Fleury Michon has been fined again in relation to what France’s competition watchdog says was a price-fixing cartel among a clutch of charcuterie producers operating in the country.
Last July, L’Autorité de la Concurrence handed out fines totalling EUR93m (US$113.2m) to 12 firms in the charcuterie sector after ruling they took part in a price-fixing cartel.
Fleury Michon was hit with a penalty of almost EUR14.8m but the company said it would appeal the fine, arguing allegations covering the sale prices of products downstream did not apply to the business and denying having “participated in an anti-competitive agreement relating to the purchase price of certain raw materials”.
However, in a new announcement, the anti-trust body has claimed Fleury Michon had not informed the investigating officials “of an internal restructuring operation and the cancellation of the company Fleury Michon Charcuterie, one of the authors of the practices, to whom the grievances had been addressed”.
As a consequence, the competition watchdog has hit Fleury Michon with another fine, this time of EUR100,000, “for having obstructed the conduct of the investigation”.
In a statement sent to just-food, Fleury Michon said: “Fleury Michon wishes to reiterate its good faith and its respect for the investigation and investigation procedures carried out by the Competition Authority.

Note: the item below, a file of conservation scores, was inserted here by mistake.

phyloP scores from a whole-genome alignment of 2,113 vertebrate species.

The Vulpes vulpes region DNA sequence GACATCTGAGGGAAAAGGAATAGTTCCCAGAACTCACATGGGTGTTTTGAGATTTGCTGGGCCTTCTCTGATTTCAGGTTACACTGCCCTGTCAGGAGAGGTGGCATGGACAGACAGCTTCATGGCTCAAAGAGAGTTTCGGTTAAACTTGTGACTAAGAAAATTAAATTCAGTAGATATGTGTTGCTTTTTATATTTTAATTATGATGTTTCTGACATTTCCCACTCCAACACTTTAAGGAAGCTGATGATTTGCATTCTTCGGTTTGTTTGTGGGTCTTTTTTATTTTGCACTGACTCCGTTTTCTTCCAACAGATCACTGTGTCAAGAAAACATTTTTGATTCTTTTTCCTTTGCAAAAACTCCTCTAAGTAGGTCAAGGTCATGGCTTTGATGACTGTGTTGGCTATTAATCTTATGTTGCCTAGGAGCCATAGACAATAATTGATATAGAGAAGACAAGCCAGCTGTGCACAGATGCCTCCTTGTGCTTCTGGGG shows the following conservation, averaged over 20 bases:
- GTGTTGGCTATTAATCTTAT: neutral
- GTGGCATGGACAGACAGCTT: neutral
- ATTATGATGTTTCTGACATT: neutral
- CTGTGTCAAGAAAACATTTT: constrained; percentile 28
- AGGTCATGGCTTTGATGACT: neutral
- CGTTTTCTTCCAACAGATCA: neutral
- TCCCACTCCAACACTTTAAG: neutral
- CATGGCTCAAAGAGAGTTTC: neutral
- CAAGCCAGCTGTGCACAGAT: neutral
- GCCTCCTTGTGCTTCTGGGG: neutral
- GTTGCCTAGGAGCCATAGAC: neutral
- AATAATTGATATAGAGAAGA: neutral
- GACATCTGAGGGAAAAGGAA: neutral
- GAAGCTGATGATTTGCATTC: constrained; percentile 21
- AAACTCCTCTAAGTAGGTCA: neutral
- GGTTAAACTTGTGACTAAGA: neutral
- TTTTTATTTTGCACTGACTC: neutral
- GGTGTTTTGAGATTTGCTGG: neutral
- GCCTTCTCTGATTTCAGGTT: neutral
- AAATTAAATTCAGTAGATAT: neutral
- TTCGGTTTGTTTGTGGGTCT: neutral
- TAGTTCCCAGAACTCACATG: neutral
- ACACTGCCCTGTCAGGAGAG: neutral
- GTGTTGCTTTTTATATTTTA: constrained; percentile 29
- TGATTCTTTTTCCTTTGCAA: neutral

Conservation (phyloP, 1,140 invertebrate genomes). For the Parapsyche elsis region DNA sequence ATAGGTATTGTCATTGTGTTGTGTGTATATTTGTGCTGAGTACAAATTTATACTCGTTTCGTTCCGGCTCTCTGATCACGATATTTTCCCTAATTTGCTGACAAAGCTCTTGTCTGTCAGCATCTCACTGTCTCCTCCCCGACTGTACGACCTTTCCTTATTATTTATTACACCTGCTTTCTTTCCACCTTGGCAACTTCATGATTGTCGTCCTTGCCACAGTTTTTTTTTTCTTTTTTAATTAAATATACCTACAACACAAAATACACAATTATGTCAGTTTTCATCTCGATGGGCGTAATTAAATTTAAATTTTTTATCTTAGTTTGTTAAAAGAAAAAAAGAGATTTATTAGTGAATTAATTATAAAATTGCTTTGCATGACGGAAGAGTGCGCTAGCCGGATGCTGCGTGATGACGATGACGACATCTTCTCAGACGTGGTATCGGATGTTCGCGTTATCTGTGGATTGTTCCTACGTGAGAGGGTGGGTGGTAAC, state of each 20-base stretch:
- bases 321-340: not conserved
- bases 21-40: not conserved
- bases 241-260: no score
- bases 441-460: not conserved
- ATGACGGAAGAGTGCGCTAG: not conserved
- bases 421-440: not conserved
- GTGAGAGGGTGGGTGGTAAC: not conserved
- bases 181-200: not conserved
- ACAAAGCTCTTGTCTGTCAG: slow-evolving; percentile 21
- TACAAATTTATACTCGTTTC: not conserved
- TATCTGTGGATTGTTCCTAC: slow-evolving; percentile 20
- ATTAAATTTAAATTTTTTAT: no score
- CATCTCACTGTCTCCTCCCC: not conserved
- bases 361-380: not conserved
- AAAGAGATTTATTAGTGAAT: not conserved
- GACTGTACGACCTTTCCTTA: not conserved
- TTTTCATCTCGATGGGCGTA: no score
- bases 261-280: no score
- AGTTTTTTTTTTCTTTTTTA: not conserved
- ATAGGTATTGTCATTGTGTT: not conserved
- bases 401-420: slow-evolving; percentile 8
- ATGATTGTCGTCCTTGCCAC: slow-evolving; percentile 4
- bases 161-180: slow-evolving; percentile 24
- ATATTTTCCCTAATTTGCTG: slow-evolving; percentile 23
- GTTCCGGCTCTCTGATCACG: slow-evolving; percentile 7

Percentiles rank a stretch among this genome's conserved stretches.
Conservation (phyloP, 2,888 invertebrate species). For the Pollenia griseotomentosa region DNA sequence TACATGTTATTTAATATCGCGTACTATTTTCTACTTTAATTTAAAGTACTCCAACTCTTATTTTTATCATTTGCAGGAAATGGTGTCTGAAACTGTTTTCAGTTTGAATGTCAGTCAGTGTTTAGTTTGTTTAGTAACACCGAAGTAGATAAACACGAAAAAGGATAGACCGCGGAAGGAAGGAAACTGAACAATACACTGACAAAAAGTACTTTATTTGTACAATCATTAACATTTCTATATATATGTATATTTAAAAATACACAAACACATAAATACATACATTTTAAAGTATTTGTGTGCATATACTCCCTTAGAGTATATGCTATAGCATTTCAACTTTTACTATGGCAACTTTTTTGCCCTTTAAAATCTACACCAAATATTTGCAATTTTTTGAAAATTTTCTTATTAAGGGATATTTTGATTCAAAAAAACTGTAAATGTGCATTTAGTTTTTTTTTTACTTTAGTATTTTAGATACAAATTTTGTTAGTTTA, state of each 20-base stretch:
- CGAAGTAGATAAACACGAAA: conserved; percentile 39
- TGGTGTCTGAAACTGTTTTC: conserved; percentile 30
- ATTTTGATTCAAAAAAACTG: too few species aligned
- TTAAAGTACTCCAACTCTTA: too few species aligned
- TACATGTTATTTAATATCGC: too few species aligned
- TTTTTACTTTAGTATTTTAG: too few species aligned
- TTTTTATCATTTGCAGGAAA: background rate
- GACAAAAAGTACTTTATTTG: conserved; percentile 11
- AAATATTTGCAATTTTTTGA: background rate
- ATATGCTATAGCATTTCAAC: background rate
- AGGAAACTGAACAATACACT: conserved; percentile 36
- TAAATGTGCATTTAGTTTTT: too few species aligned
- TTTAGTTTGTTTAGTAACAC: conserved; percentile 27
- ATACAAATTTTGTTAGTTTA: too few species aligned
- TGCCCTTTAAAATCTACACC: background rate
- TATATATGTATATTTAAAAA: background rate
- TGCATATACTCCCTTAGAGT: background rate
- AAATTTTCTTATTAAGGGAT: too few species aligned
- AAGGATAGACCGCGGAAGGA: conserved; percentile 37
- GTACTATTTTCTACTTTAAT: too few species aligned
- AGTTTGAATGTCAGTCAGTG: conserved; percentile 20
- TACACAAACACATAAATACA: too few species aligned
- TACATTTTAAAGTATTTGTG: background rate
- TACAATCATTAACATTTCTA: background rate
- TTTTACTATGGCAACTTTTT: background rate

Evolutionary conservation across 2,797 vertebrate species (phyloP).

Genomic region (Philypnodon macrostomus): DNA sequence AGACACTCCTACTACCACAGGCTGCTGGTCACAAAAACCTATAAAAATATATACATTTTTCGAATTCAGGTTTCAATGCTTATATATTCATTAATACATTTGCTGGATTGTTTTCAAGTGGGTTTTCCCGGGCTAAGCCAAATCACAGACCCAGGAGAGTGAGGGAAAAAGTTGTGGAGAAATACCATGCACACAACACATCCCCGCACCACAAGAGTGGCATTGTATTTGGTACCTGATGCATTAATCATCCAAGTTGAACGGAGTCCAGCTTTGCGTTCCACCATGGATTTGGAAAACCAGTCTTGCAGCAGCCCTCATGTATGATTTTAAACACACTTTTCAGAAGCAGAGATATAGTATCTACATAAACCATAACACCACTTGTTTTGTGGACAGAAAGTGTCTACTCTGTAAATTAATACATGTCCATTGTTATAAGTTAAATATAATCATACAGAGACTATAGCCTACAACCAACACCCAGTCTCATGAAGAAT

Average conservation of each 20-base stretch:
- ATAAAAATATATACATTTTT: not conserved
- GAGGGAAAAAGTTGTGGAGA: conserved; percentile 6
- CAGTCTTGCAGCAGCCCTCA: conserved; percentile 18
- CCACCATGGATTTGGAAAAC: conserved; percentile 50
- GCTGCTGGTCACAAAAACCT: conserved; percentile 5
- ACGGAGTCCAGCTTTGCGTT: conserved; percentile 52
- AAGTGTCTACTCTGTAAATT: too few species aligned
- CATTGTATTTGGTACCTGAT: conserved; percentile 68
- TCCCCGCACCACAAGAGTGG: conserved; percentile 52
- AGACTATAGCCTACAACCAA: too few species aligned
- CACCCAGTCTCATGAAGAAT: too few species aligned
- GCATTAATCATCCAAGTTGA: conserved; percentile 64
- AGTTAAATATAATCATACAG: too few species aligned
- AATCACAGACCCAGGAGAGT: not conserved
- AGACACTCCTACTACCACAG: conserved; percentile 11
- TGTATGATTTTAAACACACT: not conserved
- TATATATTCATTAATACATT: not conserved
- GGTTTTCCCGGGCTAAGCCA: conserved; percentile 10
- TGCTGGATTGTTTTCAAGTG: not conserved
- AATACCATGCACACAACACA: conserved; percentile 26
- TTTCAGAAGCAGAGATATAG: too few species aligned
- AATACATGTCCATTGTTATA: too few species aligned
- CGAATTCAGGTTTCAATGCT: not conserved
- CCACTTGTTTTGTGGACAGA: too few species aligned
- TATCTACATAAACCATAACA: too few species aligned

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“Fleury Michon underlines that this sanction is strictly limited to an alleged lack of information – change of company name – and has no impact on the current appeal procedure.”
The company said the new penalty “can in no way prejudge [the appeal procedure]” and added: “Fleury Michon formally denies having participated with competitors in an anti-competitive agreement relating to the purchase price of certain raw materials (upstream agreement) and moreover appealed against this decision on September 18, 2020.”
Last week, Fleury Michon announced it is in talks over the potential sale of its subsidiary in Canada. In September, Fleury Michon struck a deal to sell its 50% stake in a venture in Italy. The company offloaded its half-share of Piatti Freschi Italia, a ready-meals manufacturer in which it had been an investor for almost 20 years.